Arkedo Studio made a name for itself with a series of games released on the Xbox Live Indie Game channel. Since the studio is best known for its platformers, it is only natural that Hell Yeah! Wrath of the Dead Rabbit would be an extension of this solid independent foundation.
Many of my favorite games from this generation are available exclusively via download, but the past year or so has seemed less appealing, with bigger-budget releases that weren't able to live up to their ambitious goals. Out-there games like Hell Yeah!, on the other hand, remind me why I love digital distribution.
Hell Yeah! Wrath of the Dead Rabbit (Xbox Live Arcade [Previewed], PlayStation Network, PC)
As an undead rabbit who also happens to be the prince of hell, Ash has decided to take his frustration out on the helpless and not-so-helpless inhabitants of his fiery realm. Simply killing off the diverse, heavily populated monster horde isn't enough -- he's got to look good doing it.
This is made easy for you, the player, thanks to Ash's jetpack which can saw right through enemies and certain types of walls. In the game build I played, I had to navigate through a large, somewhat non-linear environment to track down specific demons using my radar. Upon finding and nearly killing one, a seconds-long mini-game would initiate, usually requiring me to mash on the controller.
While having to go through a mini-game to fully defeat significant enemies sounds unpleasant, in practice, it wasn't so bad. There are supposed to be 30 different games in total, and the payoff -- an over-the-top kill sequence -- is surprisingly worth it thanks largely to the wonderful art direction.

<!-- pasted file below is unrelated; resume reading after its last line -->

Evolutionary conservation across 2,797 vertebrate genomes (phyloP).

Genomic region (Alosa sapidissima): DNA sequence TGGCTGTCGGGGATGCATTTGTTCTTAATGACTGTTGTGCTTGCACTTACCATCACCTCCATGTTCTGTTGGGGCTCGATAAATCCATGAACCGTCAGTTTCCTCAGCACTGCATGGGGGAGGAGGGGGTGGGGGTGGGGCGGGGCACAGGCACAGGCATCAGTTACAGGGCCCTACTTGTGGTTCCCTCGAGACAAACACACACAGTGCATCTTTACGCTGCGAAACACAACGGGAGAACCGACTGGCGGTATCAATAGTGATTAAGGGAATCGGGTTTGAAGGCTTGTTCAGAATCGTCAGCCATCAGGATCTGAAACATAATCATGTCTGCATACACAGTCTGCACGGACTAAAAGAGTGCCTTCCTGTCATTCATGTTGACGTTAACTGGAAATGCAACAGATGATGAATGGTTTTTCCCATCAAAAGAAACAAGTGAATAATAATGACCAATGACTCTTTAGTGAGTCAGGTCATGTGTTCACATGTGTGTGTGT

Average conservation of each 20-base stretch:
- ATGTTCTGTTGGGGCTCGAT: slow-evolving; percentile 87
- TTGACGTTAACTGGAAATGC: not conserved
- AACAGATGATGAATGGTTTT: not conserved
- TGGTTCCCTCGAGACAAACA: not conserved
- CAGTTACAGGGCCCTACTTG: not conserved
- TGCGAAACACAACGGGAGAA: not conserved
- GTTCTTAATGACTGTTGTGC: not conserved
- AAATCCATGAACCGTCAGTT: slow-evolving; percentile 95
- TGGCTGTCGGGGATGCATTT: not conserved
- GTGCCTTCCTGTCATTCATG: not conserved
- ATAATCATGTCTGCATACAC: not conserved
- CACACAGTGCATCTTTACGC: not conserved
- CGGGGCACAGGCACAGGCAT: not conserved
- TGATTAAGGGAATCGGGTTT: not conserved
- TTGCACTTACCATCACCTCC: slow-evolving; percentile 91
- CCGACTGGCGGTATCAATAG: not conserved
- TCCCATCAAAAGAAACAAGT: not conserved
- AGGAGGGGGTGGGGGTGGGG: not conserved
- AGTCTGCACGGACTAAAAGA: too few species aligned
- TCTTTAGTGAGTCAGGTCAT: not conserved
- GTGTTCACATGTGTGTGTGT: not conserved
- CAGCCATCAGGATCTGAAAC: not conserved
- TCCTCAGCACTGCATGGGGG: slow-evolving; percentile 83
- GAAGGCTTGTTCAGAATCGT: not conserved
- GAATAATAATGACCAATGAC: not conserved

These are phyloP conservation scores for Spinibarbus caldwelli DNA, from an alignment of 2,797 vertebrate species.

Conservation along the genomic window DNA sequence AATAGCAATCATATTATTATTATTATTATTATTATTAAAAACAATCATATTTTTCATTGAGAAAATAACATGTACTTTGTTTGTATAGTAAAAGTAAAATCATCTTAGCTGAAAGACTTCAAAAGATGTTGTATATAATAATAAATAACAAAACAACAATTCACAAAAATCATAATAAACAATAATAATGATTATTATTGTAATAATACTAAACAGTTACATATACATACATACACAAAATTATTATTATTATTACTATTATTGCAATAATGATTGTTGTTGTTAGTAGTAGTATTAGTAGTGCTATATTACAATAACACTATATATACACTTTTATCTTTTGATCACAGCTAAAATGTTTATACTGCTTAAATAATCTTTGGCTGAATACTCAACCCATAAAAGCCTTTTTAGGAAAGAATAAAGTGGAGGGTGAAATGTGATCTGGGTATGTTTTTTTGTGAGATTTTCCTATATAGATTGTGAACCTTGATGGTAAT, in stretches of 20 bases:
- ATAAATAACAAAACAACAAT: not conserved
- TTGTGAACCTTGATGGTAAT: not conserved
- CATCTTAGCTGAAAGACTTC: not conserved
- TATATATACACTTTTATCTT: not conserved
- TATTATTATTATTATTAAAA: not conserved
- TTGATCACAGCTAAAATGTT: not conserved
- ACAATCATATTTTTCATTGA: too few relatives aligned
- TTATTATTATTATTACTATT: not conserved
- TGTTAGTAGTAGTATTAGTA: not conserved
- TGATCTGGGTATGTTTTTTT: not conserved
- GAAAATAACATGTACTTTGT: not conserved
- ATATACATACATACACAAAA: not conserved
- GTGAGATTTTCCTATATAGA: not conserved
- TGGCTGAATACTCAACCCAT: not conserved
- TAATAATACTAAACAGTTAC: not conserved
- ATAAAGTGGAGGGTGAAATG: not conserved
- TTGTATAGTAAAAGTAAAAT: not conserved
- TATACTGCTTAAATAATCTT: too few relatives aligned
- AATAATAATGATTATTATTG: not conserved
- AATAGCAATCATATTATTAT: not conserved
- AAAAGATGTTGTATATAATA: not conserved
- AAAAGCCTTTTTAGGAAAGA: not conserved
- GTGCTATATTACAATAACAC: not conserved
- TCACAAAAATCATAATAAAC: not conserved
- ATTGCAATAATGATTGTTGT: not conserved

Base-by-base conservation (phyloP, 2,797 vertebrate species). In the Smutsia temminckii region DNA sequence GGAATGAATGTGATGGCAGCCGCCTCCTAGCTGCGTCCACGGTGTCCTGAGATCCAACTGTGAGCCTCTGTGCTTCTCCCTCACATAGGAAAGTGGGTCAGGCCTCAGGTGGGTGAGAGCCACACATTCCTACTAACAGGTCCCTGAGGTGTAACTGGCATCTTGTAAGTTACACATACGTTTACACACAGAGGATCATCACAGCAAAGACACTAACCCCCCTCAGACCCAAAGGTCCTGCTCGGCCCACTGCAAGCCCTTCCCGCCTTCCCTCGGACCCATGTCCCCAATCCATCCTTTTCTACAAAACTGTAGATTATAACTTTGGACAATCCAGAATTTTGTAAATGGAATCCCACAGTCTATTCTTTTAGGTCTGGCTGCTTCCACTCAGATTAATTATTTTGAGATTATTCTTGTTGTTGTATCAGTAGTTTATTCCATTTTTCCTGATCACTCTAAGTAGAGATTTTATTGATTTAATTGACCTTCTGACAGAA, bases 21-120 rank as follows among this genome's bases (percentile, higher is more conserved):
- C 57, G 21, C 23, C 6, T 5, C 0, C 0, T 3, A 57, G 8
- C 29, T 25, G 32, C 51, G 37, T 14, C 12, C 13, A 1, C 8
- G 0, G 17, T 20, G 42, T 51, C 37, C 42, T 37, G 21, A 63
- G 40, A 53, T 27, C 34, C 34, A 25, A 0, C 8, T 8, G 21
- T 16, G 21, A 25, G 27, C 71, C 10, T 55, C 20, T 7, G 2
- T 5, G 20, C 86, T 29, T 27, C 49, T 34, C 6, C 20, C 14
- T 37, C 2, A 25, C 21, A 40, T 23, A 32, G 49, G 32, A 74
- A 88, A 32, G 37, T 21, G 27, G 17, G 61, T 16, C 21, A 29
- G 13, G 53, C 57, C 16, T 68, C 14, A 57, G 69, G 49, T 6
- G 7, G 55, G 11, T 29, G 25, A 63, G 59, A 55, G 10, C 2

The art style, particularly when it comes to the vibrant, hellish environments, looks like a high-def take on the packed level designs of Sega Genesis platformers. There's an almost overwhelming amount of detail crammed into the foreground, but in motion, it totally works.
Arkedo says there are ten "game worlds" in all, and while we didn't get to see enough of Hell Yeah! to comprehend how much content that will truly be, know that collectibles and secret areas were scattered around. Some were clearly blocked off by barricades that required equipment I didn't yet possess. If you like what this implies, I concur.
Currency dropped by slain enemies would be useless without something to spend it on, which is why there are item shops. Beyond better weapons and upgrades, this is where you'll be able to buy new outfits for Ash. I purchased a hat worthy of Terry Bogard and never looked back.
Player movement is a little on the loose side for an action-adventure platformer, though I didn't encounter any particularly punishing obstacles to maneuver past. This was the beginning of the game, after all, so it makes sense. Even if precision jumping does eventually delve into frustrating territory, there are safe spots that can recharge your lost health.
The demonstration ended with -- what else? -- a boss fight. It wasn't anything too fancy and basically required some careful dodges and a crapload of missiles, but the boss' character design was excellent. I'm really curious to see where future encounters go in terms of challenge.
As a fan of Arkedo, it's fantastic to see the team get the opportunity to work on a larger project -- one that a wider audience will get to play. Hell Yeah! is quickly on its way to being the studio's best work yet and the thought of having to wait until this summer to play more is bumming me out.